Dr. Patrick Burtch ’11 explains how mentoring fuels his professional work and furthers his mentees’ studies.

By Amy DerBedrosian
January 2013

Patrick
Dr. Patrick Burtch. Photo credit: Karen Muse Photography.

When Dr. Patrick Burtch ’11 mentors students at Walden, everyone involved grows and learns. Passionate about teaching, he believes in sharing the insights he’s gained through 25 years of experience in city management and by earning his PhD in Public Policy and Administration.

Mentoring also gives him an opportunity to expand his own knowledge. “I want to learn on a regular basis; I’m constantly reading journal articles. Mentoring contributes to that process,” he explains.

Burtch, who is an adjunct professor at the University of Phoenix and has also been a guest lecturer at the University of Michigan and the University of Toledo, works full time as the city manager for Jackson, Mich. He’s also conducting a research study, using data from the city and the skills he developed at Walden, to determine whether eliminating dilapidated housing in his community can raise property values.

No matter what he tackles professionally, he continues to make time to mentor students who are working on their dissertations, an experience he recalls vividly. “Mentoring is imperative at this stage,” Burtch says. “I try to be a tough editor without discouraging them. Many students struggle—as I did—with the feeling that they’ll be unable to complete their PhD. I tell them that I worked a full-time job and did this, too, so I know it’s possible.”

Burtch relies on email, phone calls, texting, and LinkedIn to communicate with his mentees. He’s become a close friend with one in particular, a police officer named Richard Jackson based in Nashville, whom he met in their first residency. “It’s a long-standing relationship,” he says. “We’ve become best of friends. There’s a lot of that kind of connection. It’s just part of what you do.”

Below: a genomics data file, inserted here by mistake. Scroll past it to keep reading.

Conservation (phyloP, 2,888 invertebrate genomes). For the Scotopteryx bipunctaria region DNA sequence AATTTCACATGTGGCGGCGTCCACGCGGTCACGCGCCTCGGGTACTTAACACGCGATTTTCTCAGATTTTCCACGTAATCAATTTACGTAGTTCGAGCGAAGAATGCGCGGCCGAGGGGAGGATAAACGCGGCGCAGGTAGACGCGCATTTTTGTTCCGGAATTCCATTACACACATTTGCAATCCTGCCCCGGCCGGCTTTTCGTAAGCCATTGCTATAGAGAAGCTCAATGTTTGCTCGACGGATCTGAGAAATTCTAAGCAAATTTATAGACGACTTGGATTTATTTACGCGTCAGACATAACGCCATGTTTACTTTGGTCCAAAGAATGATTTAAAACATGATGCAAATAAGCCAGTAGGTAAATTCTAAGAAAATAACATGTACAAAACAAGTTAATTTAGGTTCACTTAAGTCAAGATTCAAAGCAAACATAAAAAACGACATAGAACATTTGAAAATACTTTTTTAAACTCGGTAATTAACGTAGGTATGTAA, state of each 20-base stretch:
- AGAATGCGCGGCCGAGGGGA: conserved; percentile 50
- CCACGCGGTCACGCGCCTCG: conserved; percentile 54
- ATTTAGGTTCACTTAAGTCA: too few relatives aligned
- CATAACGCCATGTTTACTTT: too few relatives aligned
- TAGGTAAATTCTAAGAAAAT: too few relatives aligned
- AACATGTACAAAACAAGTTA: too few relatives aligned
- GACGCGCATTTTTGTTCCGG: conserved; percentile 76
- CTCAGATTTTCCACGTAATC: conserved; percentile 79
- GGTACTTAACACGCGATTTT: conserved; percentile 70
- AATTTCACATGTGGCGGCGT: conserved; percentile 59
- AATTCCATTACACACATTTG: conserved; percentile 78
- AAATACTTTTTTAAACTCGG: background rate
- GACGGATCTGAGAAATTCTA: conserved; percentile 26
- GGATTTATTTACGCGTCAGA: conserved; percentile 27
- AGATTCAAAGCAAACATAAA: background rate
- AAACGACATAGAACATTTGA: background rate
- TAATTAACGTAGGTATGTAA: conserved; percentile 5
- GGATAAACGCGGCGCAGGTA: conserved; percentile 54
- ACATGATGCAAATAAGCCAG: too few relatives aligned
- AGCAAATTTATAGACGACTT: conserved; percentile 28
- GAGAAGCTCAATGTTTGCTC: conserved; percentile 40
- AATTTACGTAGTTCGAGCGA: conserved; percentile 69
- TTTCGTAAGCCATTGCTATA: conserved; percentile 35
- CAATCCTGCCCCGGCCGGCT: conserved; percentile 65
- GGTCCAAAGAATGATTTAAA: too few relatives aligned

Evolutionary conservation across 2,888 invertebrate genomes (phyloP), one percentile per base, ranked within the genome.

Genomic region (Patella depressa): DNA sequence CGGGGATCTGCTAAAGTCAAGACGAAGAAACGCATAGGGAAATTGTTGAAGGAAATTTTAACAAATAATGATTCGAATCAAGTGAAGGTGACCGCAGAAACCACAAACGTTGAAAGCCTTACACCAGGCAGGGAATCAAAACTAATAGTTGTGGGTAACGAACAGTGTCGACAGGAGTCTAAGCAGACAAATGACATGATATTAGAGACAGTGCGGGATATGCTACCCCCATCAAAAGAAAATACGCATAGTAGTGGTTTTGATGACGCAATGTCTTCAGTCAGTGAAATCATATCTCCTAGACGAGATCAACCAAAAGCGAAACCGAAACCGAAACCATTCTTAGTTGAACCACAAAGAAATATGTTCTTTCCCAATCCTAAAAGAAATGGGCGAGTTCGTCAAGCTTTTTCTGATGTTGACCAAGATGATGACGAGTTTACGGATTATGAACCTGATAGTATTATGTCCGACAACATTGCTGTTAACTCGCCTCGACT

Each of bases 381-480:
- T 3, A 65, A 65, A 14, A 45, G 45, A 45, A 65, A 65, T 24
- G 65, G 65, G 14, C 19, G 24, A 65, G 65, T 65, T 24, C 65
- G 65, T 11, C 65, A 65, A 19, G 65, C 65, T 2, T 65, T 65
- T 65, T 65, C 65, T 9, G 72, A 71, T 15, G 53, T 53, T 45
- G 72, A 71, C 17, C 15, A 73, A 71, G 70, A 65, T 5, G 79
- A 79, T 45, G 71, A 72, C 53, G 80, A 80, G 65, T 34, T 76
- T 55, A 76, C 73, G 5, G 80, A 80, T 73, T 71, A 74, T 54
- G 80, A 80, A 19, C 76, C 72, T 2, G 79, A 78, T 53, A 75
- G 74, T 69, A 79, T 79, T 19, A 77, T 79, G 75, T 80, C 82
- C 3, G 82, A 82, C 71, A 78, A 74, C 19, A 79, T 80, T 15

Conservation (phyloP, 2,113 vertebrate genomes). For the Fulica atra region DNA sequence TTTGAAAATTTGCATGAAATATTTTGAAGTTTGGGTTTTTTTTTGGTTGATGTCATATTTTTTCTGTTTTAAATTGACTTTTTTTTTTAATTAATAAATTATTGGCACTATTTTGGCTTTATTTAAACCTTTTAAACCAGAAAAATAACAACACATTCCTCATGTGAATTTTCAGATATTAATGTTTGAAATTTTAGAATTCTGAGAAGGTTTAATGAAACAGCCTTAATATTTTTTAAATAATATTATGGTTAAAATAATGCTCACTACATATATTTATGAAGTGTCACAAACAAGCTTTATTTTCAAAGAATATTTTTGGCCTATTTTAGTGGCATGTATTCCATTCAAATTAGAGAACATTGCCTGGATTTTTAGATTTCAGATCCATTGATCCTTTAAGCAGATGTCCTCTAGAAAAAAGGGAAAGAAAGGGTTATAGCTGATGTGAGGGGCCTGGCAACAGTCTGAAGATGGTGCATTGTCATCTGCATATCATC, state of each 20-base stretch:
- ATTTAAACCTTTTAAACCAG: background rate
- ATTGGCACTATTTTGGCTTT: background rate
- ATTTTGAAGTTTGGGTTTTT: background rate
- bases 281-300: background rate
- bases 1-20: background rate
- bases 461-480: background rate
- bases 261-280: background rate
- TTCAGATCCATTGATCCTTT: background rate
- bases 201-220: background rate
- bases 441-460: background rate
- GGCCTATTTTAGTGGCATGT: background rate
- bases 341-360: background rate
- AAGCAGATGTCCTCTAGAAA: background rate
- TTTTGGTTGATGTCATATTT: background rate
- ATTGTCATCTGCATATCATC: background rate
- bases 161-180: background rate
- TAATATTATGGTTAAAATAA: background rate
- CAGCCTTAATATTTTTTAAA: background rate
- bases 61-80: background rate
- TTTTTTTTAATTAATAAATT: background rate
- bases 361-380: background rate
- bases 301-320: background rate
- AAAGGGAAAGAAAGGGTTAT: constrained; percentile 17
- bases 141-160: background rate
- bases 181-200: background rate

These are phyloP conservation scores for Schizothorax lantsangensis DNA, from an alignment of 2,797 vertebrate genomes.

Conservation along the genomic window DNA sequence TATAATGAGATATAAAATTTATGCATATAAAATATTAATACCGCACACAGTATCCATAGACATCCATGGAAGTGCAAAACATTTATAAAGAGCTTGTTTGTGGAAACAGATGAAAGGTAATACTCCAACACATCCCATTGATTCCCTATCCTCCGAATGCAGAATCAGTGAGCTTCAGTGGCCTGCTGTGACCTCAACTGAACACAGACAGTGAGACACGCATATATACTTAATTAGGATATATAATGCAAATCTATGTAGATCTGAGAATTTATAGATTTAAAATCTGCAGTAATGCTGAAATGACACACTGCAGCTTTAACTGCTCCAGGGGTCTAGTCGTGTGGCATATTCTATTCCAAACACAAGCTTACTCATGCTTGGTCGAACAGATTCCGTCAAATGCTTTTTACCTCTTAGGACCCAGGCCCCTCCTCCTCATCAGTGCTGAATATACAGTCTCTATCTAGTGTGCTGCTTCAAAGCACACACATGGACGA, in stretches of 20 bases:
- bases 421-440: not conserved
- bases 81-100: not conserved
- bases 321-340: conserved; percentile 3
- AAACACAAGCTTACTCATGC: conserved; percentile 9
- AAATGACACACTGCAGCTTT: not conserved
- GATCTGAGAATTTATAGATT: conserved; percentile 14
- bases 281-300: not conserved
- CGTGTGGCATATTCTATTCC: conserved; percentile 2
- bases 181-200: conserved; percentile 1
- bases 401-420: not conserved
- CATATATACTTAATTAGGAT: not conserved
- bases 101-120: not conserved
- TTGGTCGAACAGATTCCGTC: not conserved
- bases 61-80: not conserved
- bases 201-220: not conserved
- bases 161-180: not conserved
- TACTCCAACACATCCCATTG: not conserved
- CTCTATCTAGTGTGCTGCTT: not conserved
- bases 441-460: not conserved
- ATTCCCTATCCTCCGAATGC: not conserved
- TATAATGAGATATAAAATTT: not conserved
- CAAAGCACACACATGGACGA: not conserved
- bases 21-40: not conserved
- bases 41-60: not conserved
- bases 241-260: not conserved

Burtch encourages other alumni to stay in touch with their faculty members and ask them about assisting students. Recently, he became a Walden Alumni Ambassador, which will allow him to share his professional and educational experiences more widely.

“I believe in what Walden is doing. I was drawn to the scholar-practitioner model because I wanted to learn from people who worked in the public sector and bring an academic, research-based approach to public administration,” Burtch says. “If I had 30 people call me for mentoring today, I would answer. I believe in it that much.”

Reconnect with fellow alumni and get involved today at www.myWaldenAlumni.com.

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